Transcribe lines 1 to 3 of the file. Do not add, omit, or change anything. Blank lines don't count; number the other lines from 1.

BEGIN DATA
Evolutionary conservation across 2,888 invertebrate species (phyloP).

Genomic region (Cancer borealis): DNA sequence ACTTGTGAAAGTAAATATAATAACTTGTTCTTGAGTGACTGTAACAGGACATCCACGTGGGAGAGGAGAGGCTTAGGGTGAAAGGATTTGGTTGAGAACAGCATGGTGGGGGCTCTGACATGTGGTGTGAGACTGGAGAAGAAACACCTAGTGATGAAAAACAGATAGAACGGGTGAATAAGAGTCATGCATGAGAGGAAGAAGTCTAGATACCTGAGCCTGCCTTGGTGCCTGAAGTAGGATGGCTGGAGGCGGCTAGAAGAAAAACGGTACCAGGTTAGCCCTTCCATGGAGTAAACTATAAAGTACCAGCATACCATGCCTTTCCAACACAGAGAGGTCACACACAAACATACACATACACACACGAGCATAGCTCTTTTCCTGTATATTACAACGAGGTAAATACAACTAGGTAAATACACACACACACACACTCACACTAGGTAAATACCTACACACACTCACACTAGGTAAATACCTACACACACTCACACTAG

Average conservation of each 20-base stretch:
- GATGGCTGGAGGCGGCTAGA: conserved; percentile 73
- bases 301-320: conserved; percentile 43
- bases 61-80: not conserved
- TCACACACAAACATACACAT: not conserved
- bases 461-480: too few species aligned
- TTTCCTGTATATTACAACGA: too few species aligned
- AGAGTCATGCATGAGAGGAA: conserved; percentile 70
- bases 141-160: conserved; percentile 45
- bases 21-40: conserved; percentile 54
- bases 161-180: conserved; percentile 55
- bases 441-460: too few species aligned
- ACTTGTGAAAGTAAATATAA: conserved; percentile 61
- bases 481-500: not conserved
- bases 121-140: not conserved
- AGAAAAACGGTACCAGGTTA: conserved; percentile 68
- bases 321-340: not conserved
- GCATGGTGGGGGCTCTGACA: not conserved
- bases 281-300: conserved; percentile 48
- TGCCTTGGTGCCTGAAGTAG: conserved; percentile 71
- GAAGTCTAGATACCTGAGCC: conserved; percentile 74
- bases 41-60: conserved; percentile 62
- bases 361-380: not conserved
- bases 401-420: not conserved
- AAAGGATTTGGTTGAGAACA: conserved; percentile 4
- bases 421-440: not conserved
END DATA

Evolutionary conservation across 2,888 invertebrate species (phyloP).

Genomic region (Cancer borealis): DNA sequence ACTTGTGAAAGTAAATATAATAACTTGTTCTTGAGTGACTGTAACAGGACATCCACGTGGGAGAGGAGAGGCTTAGGGTGAAAGGATTTGGTTGAGAACAGCATGGTGGGGGCTCTGACATGTGGTGTGAGACTGGAGAAGAAACACCTAGTGATGAAAAACAGATAGAACGGGTGAATAAGAGTCATGCATGAGAGGAAGAAGTCTAGATACCTGAGCCTGCCTTGGTGCCTGAAGTAGGATGGCTGGAGGCGGCTAGAAGAAAAACGGTACCAGGTTAGCCCTTCCATGGAGTAAACTATAAAGTACCAGCATACCATGCCTTTCCAACACAGAGAGGTCACACACAAACATACACATACACACACGAGCATAGCTCTTTTCCTGTATATTACAACGAGGTAAATACAACTAGGTAAATACACACACACACACACTCACACTAGGTAAATACCTACACACACTCACACTAGGTAAATACCTACACACACTCACACTAG

Average conservation of each 20-base stretch: